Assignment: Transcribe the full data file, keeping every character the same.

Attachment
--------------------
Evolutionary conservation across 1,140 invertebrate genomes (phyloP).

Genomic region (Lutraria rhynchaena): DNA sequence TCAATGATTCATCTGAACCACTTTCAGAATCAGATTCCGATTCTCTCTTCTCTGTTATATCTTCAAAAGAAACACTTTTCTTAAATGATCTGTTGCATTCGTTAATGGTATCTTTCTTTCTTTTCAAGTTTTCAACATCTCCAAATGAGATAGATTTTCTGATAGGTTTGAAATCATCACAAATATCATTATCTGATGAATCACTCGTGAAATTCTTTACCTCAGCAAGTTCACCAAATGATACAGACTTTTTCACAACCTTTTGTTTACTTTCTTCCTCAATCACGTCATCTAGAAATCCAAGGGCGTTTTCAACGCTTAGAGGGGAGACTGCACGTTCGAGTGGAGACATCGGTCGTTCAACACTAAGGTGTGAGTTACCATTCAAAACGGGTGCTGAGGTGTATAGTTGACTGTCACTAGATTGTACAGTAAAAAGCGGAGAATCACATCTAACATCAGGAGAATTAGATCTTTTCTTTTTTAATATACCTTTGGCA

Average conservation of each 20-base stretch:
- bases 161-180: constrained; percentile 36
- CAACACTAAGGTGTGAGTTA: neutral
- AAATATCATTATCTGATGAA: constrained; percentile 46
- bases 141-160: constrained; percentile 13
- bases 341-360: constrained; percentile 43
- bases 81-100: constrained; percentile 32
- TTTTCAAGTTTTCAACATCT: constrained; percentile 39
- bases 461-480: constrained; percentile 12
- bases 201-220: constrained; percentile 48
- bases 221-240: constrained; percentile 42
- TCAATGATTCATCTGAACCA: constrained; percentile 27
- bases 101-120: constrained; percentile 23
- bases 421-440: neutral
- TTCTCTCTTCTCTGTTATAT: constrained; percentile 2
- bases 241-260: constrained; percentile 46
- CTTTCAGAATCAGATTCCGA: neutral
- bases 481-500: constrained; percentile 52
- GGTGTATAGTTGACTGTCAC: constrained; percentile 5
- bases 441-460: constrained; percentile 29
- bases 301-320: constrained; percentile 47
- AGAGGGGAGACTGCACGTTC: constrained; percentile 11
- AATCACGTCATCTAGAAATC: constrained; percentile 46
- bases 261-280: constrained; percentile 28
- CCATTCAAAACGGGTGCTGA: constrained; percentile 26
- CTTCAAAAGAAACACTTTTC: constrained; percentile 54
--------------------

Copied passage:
Evolutionary conservation across 1,140 invertebrate genomes (phyloP).

Genomic region (Lutraria rhynchaena): DNA sequence TCAATGATTCATCTGAACCACTTTCAGAATCAGATTCCGATTCTCTCTTCTCTGTTATATCTTCAAAAGAAACACTTTTCTTAAATGATCTGTTGCATTCGTTAATGGTATCTTTCTTTCTTTTCAAGTTTTCAACATCTCCAAATGAGATAGATTTTCTGATAGGTTTGAAATCATCACAAATATCATTATCTGATGAATCACTCGTGAAATTCTTTACCTCAGCAAGTTCACCAAATGATACAGACTTTTTCACAACCTTTTGTTTACTTTCTTCCTCAATCACGTCATCTAGAAATCCAAGGGCGTTTTCAACGCTTAGAGGGGAGACTGCACGTTCGAGTGGAGACATCGGTCGTTCAACACTAAGGTGTGAGTTACCATTCAAAACGGGTGCTGAGGTGTATAGTTGACTGTCACTAGATTGTACAGTAAAAAGCGGAGAATCACATCTAACATCAGGAGAATTAGATCTTTTCTTTTTTAATATACCTTTGGCA

Average conservation of each 20-base stretch:
- bases 161-180: constrained; percentile 36
- CAACACTAAGGTGTGAGTTA: neutral
- AAATATCATTATCTGATGAA: constrained; percentile 46
- bases 141-160: constrained; percentile 13
- bases 341-360: constrained; percentile 43
- bases 81-100: constrained; percentile 32
- TTTTCAAGTTTTCAACATCT: constrained; percentile 39
- bases 461-480: constrained; percentile 12
- bases 201-220: constrained; percentile 48
- bases 221-240: constrained; percentile 42
- TCAATGATTCATCTGAACCA: constrained; percentile 27
- bases 101-120: constrained; percentile 23
- bases 421-440: neutral
- TTCTCTCTTCTCTGTTATAT: constrained; percentile 2
- bases 241-260: constrained; percentile 46
- CTTTCAGAATCAGATTCCGA: neutral
- bases 481-500: constrained; percentile 52
- GGTGTATAGTTGACTGTCAC: constrained; percentile 5
- bases 441-460: constrained; percentile 29
- bases 301-320: constrained; percentile 47
- AGAGGGGAGACTGCACGTTC: constrained; percentile 11
- AATCACGTCATCTAGAAATC: constrained; percentile 46
- bases 261-280: constrained; percentile 28
- CCATTCAAAACGGGTGCTGA: constrained; percentile 26
- CTTCAAAAGAAACACTTTTC: constrained; percentile 54